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Biota Neotropica

On-line version ISSN 1676-0603

Biota Neotrop. vol.10 no.1 Campinas Jan./Mar. 2010

http://dx.doi.org/10.1590/S1676-06032010000100010 

ARTIGOS

 

Ichthyofauna of Rio Jurubatuba, Santos, São Paulo: a high diversity refuge in impacted lands

 

Ictiofauna do Rio Jurubatuba, Santos, São Paulo: um refúgio de diversidade em terras impactadas

 

 

George Mendes Taliaferro Mattox*; José Manoel Pires Iglesias

Departamento de Zoologia, Instituto de Biociências, Universidade de São Paulo – USP, CP. 11461, CEP 05422-970 São Paulo, SP, Brazil

 

 


ABSTRACT

Ichthyofaunistic surveys in the Atlantic Rainforest have been published in relatively few works, in spite of the major biological importance of this once vast biome which is rapidly vanishing due to disordered human population growth and natural resources overexploitation. The present study aimed to access the fish fauna of a relatively well preserved basin between the cities of Santos and Cubatão (SP), an area highly modified by human activities where recent ichthyofaunistic surveys are still missing. Collections were made during three field trips in Rio Jurubatuba, a medium sized costal river, and Riacho Sabão, one of its main tributaries. A total of 2773 specimens were sampled, representing 25 species from 14 families. Six species were primary marine using the upper reaches of Rio Jurubatuba. Twelve of the 19 freshwater species are endemic of the Atlantic Rainforest and four are present in regional lists of endangered species. Only five species occurred in both Rio Jurubatuba and Riacho Sabão. The most diverse family was Characidae, followed by Poeciliidae, Rivulidae and Heptapteridae. Phalloceros caudimaculatus was the most abundant species, followed by Poecilia vivipara and Geophagus brasiliensis. The study area is considered well preserved and due to its critical location, urges for conservation policies to protect its fish diversity.

Keywords: Atlantic Rainforest, conservation, endangered species, endemism, stream fishes.


RESUMO

Levantamentos ictiofaunísticos na Mata Atlântica tem sido publicados em relativamente poucos trabalhos, apesar da grande importância biológica deste bioma que, mais vasto no passado, vem rapidamente desaparecendo por causa do crescimento desordenado das populações humanas e super exploração dos recursos naturais. O presente estudo objetivou acessar a fauna de peixes de uma bacia relativamente bem conservada entre as cidades de Santos e Cubatão (SP), uma área muito alterada pela atividade humana e carente de levantamentos ictiofaunísticos recentes. Coletas foram realizadas durante três campanhas no Rio Jurubatuba, um rio costeiro de médio porte, e no Riacho Sabão, um de seus afluentes. Foram amostrados 2773 indivíduos pertencentes a 25 espécies de 14 famílias. Seis espécies são primariamente marinhas e utilizam a porção mais alta do Rio Jurubatuba. Doze das 19 espécies de água doce são endêmicas da Mata Atlântica e quatro estão relacionadas em listas regionais de espécies ameaçadas. Apenas cinco espécies ocorreram no Rio Jurubatuba e Riacho Sabão concomitantemente. A família mais diversa foi Characidae, seguida de Poeciliidae, Rivulidae e Heptapteridae. Phalloceros caudimaculatus foi a espécie mais abundante, seguida de Poecilia vivipara e Geophagus brasiliensis. A área de estudo é considerada bem preservada e por causa de sua localização crítica, necessita de políticas conservacionistas para proteger sua diversidade de peixes.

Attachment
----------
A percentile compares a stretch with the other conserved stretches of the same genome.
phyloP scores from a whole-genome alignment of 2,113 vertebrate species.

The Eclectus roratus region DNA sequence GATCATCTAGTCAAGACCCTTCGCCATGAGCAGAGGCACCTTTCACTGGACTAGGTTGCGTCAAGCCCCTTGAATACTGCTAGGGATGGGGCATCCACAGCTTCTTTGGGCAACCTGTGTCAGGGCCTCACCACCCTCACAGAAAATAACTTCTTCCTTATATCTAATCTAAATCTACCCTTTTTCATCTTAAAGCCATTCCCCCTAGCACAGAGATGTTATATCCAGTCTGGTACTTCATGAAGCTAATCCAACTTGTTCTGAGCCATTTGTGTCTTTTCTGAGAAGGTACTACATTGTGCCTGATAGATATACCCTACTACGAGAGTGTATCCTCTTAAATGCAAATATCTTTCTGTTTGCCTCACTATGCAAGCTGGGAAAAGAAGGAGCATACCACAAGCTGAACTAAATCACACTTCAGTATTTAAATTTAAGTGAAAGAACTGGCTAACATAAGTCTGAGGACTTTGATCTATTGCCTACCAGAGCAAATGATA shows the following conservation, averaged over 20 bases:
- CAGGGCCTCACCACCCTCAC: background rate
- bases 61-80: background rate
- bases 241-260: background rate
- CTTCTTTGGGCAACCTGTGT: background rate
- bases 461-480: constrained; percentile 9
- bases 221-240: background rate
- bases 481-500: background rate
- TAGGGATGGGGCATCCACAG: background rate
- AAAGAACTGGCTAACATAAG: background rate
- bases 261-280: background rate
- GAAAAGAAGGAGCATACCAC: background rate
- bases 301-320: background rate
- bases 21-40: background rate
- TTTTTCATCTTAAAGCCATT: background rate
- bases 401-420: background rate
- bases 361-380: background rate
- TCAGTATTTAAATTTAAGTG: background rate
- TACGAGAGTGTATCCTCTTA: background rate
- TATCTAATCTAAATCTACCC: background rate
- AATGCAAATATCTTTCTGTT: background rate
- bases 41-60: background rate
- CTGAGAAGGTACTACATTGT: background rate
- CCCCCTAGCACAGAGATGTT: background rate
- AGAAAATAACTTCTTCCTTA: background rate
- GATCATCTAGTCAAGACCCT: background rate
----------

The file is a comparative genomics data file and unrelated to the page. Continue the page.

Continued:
Palavras-chave: Mata Atlântica, conservação, espécies ameaçadas, endemismo, peixes de riacho.


 

 

Introduction

Fishes constitute more than one half of the vertebrate diversity, with around 28.000 species and estimates pointing to more than 32.000 in total. Approximatelly 12.000 species, 43% of the whole fish diversity, live exclusively in freshwater environments which, on their turn, represent 1% of the surface of the Earth (Nelson 2006). The Neotropical Region is known to harbour the richest freshwater fish fauna in the world (Géry 1969, Böhlke et al. 1978, Lowe-McConnell 1999) but knowledge regarding its real diversity is far from completed (Vari & Malabarba 1998).